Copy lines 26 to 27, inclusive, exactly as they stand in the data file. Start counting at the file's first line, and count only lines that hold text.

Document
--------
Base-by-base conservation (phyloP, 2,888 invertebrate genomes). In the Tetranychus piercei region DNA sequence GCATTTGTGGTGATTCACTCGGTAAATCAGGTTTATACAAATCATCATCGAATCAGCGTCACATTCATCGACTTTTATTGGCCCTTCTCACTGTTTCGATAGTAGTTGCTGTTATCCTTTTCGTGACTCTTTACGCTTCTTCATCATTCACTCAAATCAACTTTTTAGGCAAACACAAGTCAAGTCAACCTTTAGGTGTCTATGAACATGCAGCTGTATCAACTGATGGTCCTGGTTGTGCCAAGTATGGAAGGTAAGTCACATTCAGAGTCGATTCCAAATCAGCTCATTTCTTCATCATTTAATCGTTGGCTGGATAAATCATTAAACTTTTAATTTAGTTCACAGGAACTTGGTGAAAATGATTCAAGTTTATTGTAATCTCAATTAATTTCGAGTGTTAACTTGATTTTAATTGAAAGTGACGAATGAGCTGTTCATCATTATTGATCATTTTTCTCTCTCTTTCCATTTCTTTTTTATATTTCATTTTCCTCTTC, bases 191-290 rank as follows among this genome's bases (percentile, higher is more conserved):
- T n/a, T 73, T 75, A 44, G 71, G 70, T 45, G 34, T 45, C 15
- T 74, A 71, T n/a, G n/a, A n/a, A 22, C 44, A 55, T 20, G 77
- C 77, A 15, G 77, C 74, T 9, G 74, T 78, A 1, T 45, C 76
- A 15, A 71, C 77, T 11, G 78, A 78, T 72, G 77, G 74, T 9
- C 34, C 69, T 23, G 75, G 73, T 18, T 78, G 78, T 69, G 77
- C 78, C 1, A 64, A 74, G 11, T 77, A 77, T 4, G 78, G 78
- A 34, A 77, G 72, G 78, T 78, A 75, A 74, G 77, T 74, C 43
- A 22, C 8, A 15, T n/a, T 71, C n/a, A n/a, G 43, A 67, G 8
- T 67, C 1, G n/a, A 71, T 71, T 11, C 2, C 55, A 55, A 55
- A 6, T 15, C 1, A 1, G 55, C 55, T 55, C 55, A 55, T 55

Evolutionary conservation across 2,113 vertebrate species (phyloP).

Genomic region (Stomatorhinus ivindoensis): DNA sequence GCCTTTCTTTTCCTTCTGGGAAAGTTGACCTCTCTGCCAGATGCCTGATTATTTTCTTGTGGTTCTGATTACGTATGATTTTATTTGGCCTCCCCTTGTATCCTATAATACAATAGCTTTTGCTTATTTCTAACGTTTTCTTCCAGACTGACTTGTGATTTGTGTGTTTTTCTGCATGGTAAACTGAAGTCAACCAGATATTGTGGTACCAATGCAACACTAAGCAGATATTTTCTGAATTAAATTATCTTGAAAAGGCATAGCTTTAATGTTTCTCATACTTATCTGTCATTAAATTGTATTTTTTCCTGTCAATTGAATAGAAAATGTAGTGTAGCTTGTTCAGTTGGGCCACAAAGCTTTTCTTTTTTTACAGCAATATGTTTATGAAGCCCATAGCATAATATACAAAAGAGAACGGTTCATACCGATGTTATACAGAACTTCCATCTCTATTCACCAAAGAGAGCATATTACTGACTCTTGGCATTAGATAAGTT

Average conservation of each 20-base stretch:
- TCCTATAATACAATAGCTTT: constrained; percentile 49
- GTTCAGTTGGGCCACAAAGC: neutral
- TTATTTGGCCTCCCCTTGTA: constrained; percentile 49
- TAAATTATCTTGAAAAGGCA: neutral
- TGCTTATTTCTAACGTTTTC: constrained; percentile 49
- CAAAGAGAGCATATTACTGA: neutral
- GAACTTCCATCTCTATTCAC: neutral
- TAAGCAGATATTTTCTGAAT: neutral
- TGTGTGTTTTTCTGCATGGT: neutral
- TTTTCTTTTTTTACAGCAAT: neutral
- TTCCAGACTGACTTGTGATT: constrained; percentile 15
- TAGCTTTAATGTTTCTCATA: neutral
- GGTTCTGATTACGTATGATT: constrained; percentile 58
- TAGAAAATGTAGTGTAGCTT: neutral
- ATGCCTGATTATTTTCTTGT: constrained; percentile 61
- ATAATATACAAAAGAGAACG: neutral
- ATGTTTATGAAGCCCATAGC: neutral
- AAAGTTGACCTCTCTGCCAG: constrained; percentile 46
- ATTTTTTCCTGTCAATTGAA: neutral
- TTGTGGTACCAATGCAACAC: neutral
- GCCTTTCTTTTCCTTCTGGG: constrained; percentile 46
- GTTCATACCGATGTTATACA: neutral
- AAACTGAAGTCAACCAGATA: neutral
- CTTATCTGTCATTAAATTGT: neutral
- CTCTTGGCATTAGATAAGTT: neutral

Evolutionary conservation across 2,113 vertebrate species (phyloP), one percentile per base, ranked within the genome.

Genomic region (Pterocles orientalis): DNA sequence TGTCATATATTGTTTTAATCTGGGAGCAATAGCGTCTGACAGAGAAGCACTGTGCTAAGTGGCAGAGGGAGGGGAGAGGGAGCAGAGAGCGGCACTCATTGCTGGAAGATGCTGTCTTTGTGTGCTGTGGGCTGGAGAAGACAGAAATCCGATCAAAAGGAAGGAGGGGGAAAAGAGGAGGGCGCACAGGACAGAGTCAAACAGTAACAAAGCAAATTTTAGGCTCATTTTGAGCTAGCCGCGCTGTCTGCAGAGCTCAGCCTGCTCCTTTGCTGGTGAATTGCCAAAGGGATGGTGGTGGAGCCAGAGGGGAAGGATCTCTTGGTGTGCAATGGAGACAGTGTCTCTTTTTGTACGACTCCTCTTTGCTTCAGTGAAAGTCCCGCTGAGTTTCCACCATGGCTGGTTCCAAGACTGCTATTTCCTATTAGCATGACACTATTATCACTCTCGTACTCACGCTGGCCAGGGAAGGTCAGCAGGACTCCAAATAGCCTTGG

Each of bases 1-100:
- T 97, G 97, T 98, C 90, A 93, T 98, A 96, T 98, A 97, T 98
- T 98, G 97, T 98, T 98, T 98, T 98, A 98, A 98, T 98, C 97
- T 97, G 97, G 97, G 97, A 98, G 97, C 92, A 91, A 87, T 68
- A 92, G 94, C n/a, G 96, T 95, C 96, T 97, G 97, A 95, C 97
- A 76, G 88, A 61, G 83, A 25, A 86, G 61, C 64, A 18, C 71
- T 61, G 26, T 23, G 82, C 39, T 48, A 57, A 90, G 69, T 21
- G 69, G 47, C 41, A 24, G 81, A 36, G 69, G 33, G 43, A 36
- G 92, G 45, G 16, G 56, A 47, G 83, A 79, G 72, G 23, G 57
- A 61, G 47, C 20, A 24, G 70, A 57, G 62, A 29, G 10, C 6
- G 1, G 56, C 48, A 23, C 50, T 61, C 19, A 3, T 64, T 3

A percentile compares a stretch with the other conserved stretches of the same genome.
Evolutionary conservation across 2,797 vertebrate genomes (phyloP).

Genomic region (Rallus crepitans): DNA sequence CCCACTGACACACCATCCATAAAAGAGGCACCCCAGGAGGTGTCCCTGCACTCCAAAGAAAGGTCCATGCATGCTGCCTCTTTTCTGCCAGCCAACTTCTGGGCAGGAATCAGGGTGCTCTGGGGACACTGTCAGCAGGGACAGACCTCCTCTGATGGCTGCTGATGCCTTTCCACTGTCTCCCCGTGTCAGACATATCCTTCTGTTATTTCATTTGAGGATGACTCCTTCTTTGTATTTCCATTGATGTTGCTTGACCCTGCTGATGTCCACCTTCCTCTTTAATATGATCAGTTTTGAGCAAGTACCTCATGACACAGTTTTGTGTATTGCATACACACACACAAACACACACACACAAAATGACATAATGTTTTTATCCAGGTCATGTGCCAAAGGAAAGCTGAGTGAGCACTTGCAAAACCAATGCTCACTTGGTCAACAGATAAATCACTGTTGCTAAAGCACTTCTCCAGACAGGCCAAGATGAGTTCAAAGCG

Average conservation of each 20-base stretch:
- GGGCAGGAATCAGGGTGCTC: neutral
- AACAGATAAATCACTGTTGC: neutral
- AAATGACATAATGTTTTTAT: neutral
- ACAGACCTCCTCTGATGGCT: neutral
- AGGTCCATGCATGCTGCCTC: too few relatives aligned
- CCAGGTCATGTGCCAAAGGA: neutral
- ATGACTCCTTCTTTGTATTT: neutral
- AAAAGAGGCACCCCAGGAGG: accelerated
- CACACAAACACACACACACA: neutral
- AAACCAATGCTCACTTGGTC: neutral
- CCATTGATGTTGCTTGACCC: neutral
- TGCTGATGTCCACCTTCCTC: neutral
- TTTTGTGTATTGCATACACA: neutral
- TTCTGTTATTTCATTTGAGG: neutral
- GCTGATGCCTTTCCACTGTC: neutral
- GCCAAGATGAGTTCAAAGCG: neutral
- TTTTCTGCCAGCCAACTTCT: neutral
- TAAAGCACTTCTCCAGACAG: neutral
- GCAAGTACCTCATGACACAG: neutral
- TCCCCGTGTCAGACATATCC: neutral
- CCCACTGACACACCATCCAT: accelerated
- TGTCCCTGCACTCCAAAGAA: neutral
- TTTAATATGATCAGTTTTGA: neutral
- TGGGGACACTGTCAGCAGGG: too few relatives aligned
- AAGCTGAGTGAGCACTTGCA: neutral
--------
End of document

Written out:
- TAGCTTTAATGTTTCTCATA: neutral
- GGTTCTGATTACGTATGATT: constrained; percentile 58